Oct. 1, 2014 SIGN IN | REGISTER

Sans N.Y. Result, Parties Plot

With the result of the special election in New York’s 20th district likely to remain up in the air for weeks, both parties were essentially robbed of the chance to take their rhetorical victory lap in a competitive contest that they were hoping would set the tone for the 2010 election cycle.

But even as a relatively small number of votes separated the candidates in Tuesday’s undecided special election — and both sides were laying claim to eventual victory — top party operatives sought to make the best of what the contest will mean for their prospects and message next year.

“We feel like we’ve made a competitive stand in a Northeastern race, something we haven’t done in a while, and we feel like we’re going to be coming out on the winning side once the votes are counted,” said Guy Harrison, the executive director for the National Republican Congressional Committee.

If Republicans ultimately win the special election for Sen. Kirsten Gillibrand’s (D-N.Y.) former House seat, it would represent their first pickup in the New England region since 2004.

Harrison’s remarks were made Wednesday afternoon during a wide-ranging discussion sponsored by the Hotline among the four top staffers for each campaign committee.

Harrison and Democratic Congressional Campaign Committee Executive Director Jon Vogel took the opportunity to lay out their respective top targets for 2010.

Vogel cautioned that the House committees are just beginning the recruitment process but specifically called out GOP Reps. Jim Gerlach (Pa.), Mike Castle (Del.) and Thaddeus McCotter (Mich.) as “some of our top recruiting targets.”

Castle and Gerlach are mentioned as possible candidates for higher office, and if they were to leave, Democrats would have a good chance at picking up their seats.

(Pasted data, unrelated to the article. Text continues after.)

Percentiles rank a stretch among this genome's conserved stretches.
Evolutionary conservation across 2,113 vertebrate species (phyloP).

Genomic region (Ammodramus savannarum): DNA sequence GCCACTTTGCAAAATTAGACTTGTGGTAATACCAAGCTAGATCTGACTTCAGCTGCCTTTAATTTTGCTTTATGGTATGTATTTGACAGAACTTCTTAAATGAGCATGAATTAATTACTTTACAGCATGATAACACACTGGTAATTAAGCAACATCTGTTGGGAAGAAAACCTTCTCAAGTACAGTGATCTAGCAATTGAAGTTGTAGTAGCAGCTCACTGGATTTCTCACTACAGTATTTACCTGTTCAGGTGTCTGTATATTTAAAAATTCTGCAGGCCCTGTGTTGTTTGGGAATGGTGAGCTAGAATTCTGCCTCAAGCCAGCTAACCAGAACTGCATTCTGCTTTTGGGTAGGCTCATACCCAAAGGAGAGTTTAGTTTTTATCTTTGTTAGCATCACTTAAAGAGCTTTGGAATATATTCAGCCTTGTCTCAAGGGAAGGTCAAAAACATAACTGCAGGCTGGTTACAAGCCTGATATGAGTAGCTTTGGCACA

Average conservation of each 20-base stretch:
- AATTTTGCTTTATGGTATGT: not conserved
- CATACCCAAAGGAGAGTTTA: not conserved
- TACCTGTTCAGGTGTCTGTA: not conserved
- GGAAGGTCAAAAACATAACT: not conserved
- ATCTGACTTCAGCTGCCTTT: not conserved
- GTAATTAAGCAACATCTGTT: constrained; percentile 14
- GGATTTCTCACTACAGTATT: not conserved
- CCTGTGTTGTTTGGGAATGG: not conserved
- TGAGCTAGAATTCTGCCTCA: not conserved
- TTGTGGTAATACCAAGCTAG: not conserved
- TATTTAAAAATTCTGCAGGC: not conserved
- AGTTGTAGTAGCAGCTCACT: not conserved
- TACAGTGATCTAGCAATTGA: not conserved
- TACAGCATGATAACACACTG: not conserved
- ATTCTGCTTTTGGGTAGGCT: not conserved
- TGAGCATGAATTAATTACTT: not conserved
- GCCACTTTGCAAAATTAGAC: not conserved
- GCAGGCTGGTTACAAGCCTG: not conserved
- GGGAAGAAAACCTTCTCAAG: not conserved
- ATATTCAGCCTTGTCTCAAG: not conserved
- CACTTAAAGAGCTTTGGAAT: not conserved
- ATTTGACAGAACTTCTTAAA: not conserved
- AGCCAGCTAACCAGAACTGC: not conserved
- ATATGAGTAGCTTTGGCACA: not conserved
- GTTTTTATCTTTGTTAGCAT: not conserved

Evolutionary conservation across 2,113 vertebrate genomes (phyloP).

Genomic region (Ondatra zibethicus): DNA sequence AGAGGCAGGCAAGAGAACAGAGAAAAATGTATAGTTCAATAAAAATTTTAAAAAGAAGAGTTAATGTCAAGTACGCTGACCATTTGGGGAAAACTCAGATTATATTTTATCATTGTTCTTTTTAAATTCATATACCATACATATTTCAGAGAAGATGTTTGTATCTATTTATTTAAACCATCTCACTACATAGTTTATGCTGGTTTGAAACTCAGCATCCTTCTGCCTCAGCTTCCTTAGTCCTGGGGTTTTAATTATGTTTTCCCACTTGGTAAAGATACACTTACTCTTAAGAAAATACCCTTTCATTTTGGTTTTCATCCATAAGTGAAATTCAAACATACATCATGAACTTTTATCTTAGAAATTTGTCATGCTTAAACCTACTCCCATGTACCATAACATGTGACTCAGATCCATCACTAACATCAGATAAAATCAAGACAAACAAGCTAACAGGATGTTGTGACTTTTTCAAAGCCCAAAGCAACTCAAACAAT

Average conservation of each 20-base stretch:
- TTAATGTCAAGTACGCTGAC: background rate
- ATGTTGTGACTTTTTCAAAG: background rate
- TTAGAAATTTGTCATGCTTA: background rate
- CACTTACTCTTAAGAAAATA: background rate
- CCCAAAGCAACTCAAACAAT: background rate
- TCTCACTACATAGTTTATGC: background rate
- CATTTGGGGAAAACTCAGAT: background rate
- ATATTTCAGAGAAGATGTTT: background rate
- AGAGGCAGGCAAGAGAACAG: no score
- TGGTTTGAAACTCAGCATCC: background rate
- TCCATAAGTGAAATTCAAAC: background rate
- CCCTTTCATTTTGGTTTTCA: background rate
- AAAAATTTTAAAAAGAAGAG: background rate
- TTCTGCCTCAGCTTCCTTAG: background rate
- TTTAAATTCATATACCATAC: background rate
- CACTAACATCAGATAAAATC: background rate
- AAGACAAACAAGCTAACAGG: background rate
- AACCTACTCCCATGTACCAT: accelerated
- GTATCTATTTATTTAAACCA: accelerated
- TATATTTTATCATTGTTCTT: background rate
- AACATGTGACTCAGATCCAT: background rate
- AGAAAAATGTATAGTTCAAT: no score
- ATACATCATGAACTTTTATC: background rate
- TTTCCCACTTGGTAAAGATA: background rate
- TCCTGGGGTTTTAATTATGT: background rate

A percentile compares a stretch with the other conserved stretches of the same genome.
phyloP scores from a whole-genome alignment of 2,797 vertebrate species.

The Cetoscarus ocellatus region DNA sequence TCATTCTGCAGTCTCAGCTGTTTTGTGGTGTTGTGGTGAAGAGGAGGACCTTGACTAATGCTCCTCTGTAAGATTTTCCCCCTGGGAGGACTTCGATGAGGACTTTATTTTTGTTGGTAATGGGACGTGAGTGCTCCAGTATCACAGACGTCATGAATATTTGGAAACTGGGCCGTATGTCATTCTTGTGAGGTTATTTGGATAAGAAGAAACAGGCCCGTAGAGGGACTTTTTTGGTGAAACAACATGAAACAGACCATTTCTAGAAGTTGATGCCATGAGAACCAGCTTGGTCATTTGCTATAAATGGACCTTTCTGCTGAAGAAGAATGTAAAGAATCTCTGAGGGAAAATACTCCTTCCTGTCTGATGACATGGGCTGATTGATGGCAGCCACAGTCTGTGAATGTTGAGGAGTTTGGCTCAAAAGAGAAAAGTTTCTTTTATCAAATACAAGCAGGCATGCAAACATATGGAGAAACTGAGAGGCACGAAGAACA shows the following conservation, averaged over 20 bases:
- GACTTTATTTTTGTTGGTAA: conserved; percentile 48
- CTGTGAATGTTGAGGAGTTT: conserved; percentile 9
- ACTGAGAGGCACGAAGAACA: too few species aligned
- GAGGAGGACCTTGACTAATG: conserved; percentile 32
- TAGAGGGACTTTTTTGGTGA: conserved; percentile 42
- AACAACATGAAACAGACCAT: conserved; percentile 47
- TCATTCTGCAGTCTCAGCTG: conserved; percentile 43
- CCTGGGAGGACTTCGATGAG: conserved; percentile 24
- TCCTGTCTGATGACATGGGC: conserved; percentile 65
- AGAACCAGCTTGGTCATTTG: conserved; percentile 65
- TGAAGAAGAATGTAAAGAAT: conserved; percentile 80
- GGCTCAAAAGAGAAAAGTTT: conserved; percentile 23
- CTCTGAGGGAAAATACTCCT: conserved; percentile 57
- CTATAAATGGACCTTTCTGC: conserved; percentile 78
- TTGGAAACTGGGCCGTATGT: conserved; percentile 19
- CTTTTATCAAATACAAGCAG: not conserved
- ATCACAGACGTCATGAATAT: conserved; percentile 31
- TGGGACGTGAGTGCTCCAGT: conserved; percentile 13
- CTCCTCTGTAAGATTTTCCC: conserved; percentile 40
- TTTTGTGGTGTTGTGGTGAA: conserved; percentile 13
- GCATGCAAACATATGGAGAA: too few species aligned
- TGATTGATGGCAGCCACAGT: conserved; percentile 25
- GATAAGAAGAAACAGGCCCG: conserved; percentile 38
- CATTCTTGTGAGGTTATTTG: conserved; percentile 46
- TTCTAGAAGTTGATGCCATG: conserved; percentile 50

For House Republicans, Harrison said the seats held by freshman Reps. Frank Kratovil (Md.) and Alan Grayson (Fla.) as well as Rep. Carol Shea-Porter (N.H.) will be the GOP’s best opportunities to pick up seats from incumbent Democrats. All three of the districts represent territory formerly held by Republicans that switched hands in the Democratic waves of 2006 and 2008.

At a separate meeting with reporters Wednesday, DCCC Chairman Chris Van Hollen (Md.) acknowledged the tougher task that the party faces in defending an increased number of incumbents next year.

Now that Democrats have 255 seats in the House, the electoral math dictates that they will have to play offense for vulnerable incumbent Members in 2010. What’s more, the party in power has historically lost seats in the midterm election in a president’s first term in office.

“If you look historically, we’ve got a very heavy lift. We realize it. We’re realists,” Van Hollen said.

He said that in the 2006 cycle, there were 10 Democratic House Members in the DCCC’s “Frontline” program — a group of Members that are deemed the most vulnerable incumbents of the cycle and receive extra aide from the committee. In 2008, there were 29 Members on the Frontline program, he said. This cycle’s Frontline list has 40 Members on it so far, which emphasizes how many Democrats are looking at tough re-elections in 2010, Van Hollen said.

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